Improved recruitment strategies of the type outlined above should attract more than the minimum required number of skilled and qualified election officers to work at voting sites each Election Day. Having capable, experienced human resources in place is essential for achieving high levels of compliance with complex election rules and administrative procedures.


All participants in the compliance review, including senior members of Elections Canada management, fully agree that training election officers effectively is absolutely critical to achieving compliance with election rules and procedures.

Elections Canada managers also concede that existing arrangements for training election officers have proven inadequate. For years, the approach has been for each Returning Officer to select several Training Officers to teach courses to nominated and recruited election officers, by role, in the two-weeks prior to Election Day. These courses generally run at the office of the Returning Officer on evenings and weekends. Frequently training as many as 60 officers at the same time, the Training Officer primarily works through an overview of a detailed procedures manual handed out at the start of the class. In addition to being trained on procedures, election officers must also learn about expectations regarding their interaction with the voting public, including assisting voters with disabilities and understanding official language requirements. Election officers are asked to take the manual home, review it, and have it on-hand to refer to on Election Day. A flat fee is paid to attend the mandatory training session; no additional compensation is paid to read the manual.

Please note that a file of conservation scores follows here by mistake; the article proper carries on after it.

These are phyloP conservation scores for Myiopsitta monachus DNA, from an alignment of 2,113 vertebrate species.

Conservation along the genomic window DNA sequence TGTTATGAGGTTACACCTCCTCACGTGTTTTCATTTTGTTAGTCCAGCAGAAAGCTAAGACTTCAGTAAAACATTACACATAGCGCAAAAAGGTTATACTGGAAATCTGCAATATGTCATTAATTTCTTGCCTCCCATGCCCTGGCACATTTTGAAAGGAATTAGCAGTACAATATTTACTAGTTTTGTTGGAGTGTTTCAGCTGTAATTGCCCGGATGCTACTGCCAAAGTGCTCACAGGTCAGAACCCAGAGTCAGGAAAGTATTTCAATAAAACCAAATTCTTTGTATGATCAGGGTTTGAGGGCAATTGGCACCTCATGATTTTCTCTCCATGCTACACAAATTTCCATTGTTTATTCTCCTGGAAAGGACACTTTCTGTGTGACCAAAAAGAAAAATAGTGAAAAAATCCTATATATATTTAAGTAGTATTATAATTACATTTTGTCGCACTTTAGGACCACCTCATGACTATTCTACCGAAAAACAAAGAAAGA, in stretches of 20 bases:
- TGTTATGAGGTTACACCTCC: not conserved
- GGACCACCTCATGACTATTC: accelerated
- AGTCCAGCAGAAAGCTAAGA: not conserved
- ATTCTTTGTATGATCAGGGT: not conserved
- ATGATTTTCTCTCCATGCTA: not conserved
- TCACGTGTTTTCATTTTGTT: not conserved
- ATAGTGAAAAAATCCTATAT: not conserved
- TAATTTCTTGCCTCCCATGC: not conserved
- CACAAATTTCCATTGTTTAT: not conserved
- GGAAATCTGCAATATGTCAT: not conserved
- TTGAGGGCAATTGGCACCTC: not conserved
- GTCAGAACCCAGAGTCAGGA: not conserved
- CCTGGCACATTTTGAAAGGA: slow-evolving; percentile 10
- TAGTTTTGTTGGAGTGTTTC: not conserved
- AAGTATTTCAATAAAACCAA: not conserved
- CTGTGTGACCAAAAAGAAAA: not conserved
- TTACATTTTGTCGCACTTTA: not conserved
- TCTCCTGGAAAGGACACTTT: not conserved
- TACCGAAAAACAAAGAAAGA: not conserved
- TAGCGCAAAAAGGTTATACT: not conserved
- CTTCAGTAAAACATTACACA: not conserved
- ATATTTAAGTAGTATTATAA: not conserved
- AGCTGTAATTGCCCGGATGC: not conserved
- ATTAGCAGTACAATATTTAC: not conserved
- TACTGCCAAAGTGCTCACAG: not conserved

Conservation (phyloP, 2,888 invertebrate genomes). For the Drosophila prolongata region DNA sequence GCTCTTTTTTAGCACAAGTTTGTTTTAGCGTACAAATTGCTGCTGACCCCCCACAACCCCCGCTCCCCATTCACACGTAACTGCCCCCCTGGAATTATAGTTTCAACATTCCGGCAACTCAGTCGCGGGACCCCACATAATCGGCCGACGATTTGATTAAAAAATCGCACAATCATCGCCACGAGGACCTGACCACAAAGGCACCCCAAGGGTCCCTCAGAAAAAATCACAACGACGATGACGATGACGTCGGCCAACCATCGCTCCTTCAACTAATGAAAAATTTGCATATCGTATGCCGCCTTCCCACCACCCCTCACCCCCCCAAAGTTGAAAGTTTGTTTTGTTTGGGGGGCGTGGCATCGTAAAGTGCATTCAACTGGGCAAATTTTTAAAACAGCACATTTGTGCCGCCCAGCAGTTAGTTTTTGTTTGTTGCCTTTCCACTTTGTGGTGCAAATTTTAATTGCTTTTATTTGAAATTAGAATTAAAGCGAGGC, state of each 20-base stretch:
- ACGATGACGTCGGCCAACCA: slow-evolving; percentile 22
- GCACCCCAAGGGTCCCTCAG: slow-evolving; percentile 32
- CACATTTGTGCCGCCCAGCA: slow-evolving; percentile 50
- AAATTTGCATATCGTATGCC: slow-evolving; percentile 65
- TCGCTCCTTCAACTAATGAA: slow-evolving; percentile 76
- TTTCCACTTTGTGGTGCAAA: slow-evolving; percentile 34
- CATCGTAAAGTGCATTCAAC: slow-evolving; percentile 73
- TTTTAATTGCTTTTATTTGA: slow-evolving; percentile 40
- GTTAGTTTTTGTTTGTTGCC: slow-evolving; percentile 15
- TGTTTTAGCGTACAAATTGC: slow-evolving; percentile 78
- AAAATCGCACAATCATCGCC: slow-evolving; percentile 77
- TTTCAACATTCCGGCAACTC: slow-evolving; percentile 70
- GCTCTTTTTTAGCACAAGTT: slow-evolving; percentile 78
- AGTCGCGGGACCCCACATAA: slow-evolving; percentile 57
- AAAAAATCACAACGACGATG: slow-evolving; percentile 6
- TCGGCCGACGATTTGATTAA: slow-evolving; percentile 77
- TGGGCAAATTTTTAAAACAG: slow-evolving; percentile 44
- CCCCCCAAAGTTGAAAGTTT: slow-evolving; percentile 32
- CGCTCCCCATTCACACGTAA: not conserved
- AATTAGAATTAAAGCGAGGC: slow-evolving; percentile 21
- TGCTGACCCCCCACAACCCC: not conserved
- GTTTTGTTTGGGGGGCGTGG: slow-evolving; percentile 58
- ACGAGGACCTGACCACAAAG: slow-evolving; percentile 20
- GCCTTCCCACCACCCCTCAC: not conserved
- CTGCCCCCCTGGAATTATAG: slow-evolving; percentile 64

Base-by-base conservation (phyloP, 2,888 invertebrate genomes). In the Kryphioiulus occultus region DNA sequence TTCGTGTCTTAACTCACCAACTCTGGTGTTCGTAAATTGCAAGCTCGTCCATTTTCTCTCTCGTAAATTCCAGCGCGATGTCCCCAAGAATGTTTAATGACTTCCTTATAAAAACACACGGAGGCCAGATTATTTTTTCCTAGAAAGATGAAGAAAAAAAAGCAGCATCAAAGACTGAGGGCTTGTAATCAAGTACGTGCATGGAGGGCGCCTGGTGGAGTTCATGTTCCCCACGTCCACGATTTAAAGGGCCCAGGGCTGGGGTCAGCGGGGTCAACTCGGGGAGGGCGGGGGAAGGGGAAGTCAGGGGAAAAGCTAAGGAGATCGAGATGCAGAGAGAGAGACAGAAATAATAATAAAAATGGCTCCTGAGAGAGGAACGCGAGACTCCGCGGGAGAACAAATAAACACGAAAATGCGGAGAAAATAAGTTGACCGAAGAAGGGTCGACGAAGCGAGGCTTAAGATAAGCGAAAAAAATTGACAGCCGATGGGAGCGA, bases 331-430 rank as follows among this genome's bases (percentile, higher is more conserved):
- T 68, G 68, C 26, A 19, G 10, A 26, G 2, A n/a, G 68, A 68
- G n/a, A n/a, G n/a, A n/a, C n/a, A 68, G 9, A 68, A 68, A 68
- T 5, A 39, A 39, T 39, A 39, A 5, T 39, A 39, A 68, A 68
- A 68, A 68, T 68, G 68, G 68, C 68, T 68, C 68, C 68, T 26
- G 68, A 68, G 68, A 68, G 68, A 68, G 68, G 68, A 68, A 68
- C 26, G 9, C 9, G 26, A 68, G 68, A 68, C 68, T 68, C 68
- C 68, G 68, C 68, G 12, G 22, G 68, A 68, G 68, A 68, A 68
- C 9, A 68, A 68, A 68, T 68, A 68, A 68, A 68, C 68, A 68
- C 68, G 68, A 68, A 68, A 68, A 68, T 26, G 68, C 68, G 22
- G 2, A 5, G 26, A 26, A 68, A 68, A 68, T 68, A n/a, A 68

Efforts are now underway within Elections Canada to completely update this approach and modernize the training regimen. Until 2011, time simply was not available for any such large-scale overhaul of the education program used to train more than 200,000 temporary officers at every election. Successive minority governments between 2004 and 2011 kept the organization's primary focus on "readiness", not modernization. At the same time, legislative amendments were introduced that added significant levels of procedural complexity to election officer roles.Footnote 20

A great number of criticisms of the training approach arose in workshops with stakeholders during the review. Participants debated "how long" training sessions should be, and "how much" detail there should be on the large number of "exception" conditions that election officers must administer on Election Day. Currently, most election officers receive two-and-a-half to three hours of training. Some roles, such as that of Information Officer, can be trained in a shorter time.